Wednesday, December 19, 2007

About my evaluation system

Before I start reviewing things (i.e. The Golden Compass, which I saw today... full review to come), it is important to understand how I evaluate things. For the purpose of this explanation, I will relate everything to movies since that's probably what I'll review the most, but the same criteria will affect other media as well.

I reluctantly rate movies on a 5 star scale. I normally don't like this because it is impossible to sum up the quality or appeal of a movie in a number, but I think it does help to give people a basic idea if they only take a quick glance, and also as a word-free summary of my opinion of the movie. I try my best to evaluate movies not just based on my own personal taste, but there will always be disagreement about every movie, and I readily admit that my opinion is really no better than anyone else's. Also note that if two movies receive the same rating, that does not necessarily mean that I think they are approximately equal in quality.

The following is an explanation of what my ratings mean. Each section will close with examples of movies that fall into that range so you get an idea of how I classify them.

1/2 star: I always give movies at least a half star just for existing. Unfortunately, the appeal of some movies goes little farther than that. While some people will like some parts of half-star movies for some reasons, they are movies that I would generally classify as "bad." This is rare in my evaluations. Examples: Pearl Harbor, The Omen (2006)

1-1.5 stars: Movies in this range usually have some kind of undeniable appeal, but as a whole, they tend to be below average. While some people would defend them to the bitter end, these films do not stand out above the rest. In some cases, movies that have a good concept but fall short in execution would fall into this category. Examples: Signs, Star Wars: Episode 1, Legally Blonde, The Fountain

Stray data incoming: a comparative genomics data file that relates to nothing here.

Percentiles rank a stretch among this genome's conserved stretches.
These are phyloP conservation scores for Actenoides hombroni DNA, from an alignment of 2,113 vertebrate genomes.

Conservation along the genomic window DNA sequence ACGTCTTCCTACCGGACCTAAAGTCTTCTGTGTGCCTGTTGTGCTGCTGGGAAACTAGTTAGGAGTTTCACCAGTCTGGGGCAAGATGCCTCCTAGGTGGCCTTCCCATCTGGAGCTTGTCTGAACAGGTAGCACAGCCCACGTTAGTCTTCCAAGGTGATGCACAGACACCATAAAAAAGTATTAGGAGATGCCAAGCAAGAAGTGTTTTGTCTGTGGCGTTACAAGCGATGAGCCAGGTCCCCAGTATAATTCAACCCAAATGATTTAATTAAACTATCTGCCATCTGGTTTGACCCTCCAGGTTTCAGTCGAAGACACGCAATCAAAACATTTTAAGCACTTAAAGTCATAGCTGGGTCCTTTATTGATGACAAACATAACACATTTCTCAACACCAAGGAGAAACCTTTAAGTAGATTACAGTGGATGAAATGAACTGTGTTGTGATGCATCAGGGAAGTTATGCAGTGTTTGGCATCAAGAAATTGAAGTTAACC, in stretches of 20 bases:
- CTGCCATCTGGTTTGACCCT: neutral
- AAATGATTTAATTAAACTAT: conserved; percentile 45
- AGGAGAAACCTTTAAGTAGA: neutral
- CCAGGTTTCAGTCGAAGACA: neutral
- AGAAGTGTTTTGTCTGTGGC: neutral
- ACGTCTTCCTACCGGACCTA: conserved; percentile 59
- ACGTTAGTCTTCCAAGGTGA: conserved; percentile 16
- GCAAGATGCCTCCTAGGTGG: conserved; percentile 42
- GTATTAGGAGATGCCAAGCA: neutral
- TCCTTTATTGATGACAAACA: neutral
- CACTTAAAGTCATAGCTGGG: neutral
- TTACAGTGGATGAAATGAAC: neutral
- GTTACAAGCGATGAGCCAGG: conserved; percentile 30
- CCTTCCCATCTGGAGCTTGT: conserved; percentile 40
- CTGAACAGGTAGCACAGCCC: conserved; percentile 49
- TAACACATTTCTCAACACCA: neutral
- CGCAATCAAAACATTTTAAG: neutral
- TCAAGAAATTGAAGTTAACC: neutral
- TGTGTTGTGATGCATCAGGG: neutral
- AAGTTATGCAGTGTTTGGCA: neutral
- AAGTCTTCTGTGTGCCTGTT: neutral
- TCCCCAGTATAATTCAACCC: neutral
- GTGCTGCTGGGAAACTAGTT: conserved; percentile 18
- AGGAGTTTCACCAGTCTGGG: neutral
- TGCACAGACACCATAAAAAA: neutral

2-2.5 stars: These movies are what I call "average." What I mean is not that they are necessarily mediocre, but simply that they are, at best, on par with what is typical. Therefore, I put a lot of movies in this range. This includes movies that even I would call good, but that don't do anything to push their genre or to stand out in general. Fans of the genre will probably appreciate these movies, but they are not for everyone. Examples: Crank, Wedding Crashers, The Wizard of Oz, Unbreakable

3-3.5 stars: If I give a movie at least 3 stars, then I think it's good overall. Typically, they are movies with a lot of potential but that have noticeable flaws or don't live up to their potential. While they may not be for everyone, it is usually safe to say that they are well-made overall. Examples: Spiderman, The Golden Compass, Star Wars, Shrek

4-4.5 stars: These movies are what I call excellent. Although obviously not everyone will like them, it is very hard to deny that they are high quality films, or that they are notably exceptional within their genre, usually both. The typical reader can consider the 4.5 star rating as my effective "5 stars" since I almost never rate a movie 5 stars. A 4.5 star movie, and to a lesser extent the 4 star movie, is the top of the line, just not the very highest peak. Examples: Gattaca, Life of Brian, Spiderman 2, Saw

5 stars: This rating is reserved for what I think are the very best movies. Although no movie is perfect, and I can go on and on about the flaws of even these movies, they truly stand out to me as the top tier of films and filmmaking. Kudos. Examples: The Fellowship of the Ring, Memento, The Godfather

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